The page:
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AadarshBest ResponseYou've already chosen the best response.1
@Mani_Jha , @saifoo.khan , @heena , @supercrazy92 please help.
 one year ago

saifoo.khanBest ResponseYou've already chosen the best response.0
@Mani_Jha is a boss at chem.
 one year ago

AadarshBest ResponseYou've already chosen the best response.1
Yeah, that's why i called Mani Bhai also. He is my teacher. I hope he will do it this time too.:)))))
 one year ago

Mani_JhaBest ResponseYou've already chosen the best response.1
Let the concentration of NH3 be x. Now, the resultant solution was basic(as it had to be neutralized by NaOH). During the reaction of neutralization: M1V1=M2V2 x20=30*0.1 Find z. Let the initial volume of NH3 be V. Then when NH3 reacted initially with H2S04, 100 ml of H2S04 neutralized (v20) ml of NH3(Because 20 ml was unneutralized and made the solution basic) Again use the law of equivalents in this case(be careful: the nfactor of H2S04 is 2) Did you understand? @Saifoo.khan, you just guessed that, didnt u?
 one year ago

AadarshBest ResponseYou've already chosen the best response.1
Mani Bhai, can u show the second equation what we need to take?
 one year ago

Mani_JhaBest ResponseYou've already chosen the best response.1
(v20)x=100*0.1*2. ok?
 one year ago

VincentLyon.FrBest ResponseYou've already chosen the best response.0
Wordings of these problems are terrible; teachers should bear in mind that students are not reading their minds and that wordings should be unambiguous. In first problem, I find 17 millimole NH3 or 0.38 litre in STP. That holds if "equivalence" in the wording is meant for 'first equivalence', because eventually, NH4+ formed will also be titrated. In second problem there should be 1.5 millimole of carbonate and 0.5 millimole of hydrogencarbonate. Here again, problem should read: "The second end point was reached when AN EXTRA 20 ml of the acid was added
 one year ago

AadarshBest ResponseYou've already chosen the best response.1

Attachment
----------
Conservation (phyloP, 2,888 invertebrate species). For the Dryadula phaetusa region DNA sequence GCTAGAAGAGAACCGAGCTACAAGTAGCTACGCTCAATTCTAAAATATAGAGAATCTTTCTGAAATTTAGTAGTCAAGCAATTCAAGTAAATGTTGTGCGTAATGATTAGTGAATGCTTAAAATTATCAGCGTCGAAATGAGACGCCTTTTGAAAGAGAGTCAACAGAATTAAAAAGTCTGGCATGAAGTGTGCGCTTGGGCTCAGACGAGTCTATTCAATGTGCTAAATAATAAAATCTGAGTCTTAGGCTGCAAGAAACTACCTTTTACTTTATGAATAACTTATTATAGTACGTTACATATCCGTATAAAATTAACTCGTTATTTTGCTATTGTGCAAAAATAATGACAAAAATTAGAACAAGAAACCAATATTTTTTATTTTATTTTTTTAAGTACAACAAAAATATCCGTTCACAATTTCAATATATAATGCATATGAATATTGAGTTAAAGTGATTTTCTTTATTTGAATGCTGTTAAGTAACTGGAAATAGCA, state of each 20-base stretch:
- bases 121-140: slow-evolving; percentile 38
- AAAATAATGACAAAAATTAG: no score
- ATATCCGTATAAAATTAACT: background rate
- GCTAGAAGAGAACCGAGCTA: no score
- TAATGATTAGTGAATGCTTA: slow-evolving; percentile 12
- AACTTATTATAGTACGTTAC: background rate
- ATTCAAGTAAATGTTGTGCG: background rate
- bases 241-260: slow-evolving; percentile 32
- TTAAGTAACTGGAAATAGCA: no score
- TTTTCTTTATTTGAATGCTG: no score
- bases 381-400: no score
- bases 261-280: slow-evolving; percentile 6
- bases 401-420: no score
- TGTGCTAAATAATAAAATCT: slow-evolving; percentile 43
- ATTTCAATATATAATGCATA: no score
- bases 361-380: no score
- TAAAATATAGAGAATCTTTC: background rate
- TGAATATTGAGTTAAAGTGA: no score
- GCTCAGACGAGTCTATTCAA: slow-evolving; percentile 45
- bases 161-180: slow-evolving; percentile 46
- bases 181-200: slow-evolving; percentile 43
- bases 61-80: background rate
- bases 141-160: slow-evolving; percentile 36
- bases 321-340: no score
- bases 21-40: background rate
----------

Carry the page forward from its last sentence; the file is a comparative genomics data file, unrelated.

Oooookkkkkk, I will consult with my teacher about this. But these r the exact wordings that our teacher gave.
 one year ago

VincentLyon.FrBest ResponseYou've already chosen the best response.0
What about the answers?
 one year ago

VincentLyon.FrBest ResponseYou've already chosen the best response.0
btw, do you use 22.4 litres/mole or 22.7 litres/mole for molar volume in STP?
 one year ago

VincentLyon.FrBest ResponseYou've already chosen the best response.0
Do you have expected answers ?
 one year ago

AadarshBest ResponseYou've already chosen the best response.1
Not now. i need to submit it as my assignment. i couldn't do it, so i asked it here.
 one year ago

VincentLyon.FrBest ResponseYou've already chosen the best response.0
Do my answers coincide with yours of ManiJha's? Do you understand what reactions are at stake here?
 one year ago

AadarshBest ResponseYou've already chosen the best response.1
My teacher gave the answer just now as 112 ml for the first one, and for the second one: Weight of NaOH = 0.8g, weight of Na2CO3 = 1.59 g
 one year ago

VincentLyon.FrBest ResponseYou've already chosen the best response.0
1st one is correct. I forgot to divide something by 5, as you take only a 20 mL sample of the 100 mL solution. So there were 5 millimoles of ammonia ie a volume of 112 mL
 one year ago

VincentLyon.FrBest ResponseYou've already chosen the best response.0
I have 159 mg of Na2CO3 which is not 1.59 g, unless concentration af acid is 1M instead of 0.1M. Then I do not understand the NaOH part. Your solution is supposed to have NaHCO3. What do you think?
 one year ago

AadarshBest ResponseYou've already chosen the best response.1
Even I think the same.
 one year ago
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